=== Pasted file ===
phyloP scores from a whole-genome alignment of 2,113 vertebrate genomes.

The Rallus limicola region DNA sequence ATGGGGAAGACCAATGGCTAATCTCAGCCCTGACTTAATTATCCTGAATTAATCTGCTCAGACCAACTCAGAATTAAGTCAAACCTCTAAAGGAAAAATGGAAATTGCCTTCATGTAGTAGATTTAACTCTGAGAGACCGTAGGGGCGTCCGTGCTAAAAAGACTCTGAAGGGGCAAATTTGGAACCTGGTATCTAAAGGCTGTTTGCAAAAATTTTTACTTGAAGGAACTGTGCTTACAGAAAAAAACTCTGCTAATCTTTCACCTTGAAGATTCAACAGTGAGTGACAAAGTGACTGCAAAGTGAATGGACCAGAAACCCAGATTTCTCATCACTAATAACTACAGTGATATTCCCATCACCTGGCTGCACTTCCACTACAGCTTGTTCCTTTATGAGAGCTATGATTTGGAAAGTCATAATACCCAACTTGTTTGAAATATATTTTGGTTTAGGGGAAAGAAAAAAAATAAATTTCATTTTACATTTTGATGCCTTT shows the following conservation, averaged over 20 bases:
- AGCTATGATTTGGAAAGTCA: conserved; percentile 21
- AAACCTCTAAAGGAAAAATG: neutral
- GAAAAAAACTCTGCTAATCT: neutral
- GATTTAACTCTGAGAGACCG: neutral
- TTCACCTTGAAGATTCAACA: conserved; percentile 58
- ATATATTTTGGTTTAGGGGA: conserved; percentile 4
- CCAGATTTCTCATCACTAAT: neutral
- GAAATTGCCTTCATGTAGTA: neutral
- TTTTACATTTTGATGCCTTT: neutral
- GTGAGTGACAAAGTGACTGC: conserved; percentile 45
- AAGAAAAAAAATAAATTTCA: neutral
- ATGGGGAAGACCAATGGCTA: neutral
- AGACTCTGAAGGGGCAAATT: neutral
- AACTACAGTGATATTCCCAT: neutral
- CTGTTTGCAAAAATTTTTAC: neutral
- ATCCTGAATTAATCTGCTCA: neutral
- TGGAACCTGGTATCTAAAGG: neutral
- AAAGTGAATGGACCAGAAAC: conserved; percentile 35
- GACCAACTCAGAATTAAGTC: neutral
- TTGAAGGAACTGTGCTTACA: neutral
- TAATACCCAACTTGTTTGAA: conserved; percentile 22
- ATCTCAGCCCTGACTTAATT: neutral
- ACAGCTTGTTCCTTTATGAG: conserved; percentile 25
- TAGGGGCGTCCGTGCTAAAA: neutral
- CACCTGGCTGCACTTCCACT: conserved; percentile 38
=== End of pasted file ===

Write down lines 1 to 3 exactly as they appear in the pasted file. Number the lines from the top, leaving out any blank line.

phyloP scores from a whole-genome alignment of 2,113 vertebrate genomes.

The Rallus limicola region DNA sequence ATGGGGAAGACCAATGGCTAATCTCAGCCCTGACTTAATTATCCTGAATTAATCTGCTCAGACCAACTCAGAATTAAGTCAAACCTCTAAAGGAAAAATGGAAATTGCCTTCATGTAGTAGATTTAACTCTGAGAGACCGTAGGGGCGTCCGTGCTAAAAAGACTCTGAAGGGGCAAATTTGGAACCTGGTATCTAAAGGCTGTTTGCAAAAATTTTTACTTGAAGGAACTGTGCTTACAGAAAAAAACTCTGCTAATCTTTCACCTTGAAGATTCAACAGTGAGTGACAAAGTGACTGCAAAGTGAATGGACCAGAAACCCAGATTTCTCATCACTAATAACTACAGTGATATTCCCATCACCTGGCTGCACTTCCACTACAGCTTGTTCCTTTATGAGAGCTATGATTTGGAAAGTCATAATACCCAACTTGTTTGAAATATATTTTGGTTTAGGGGAAAGAAAAAAAATAAATTTCATTTTACATTTTGATGCCTTT shows the following conservation, averaged over 20 bases:
- AGCTATGATTTGGAAAGTCA: conserved; percentile 21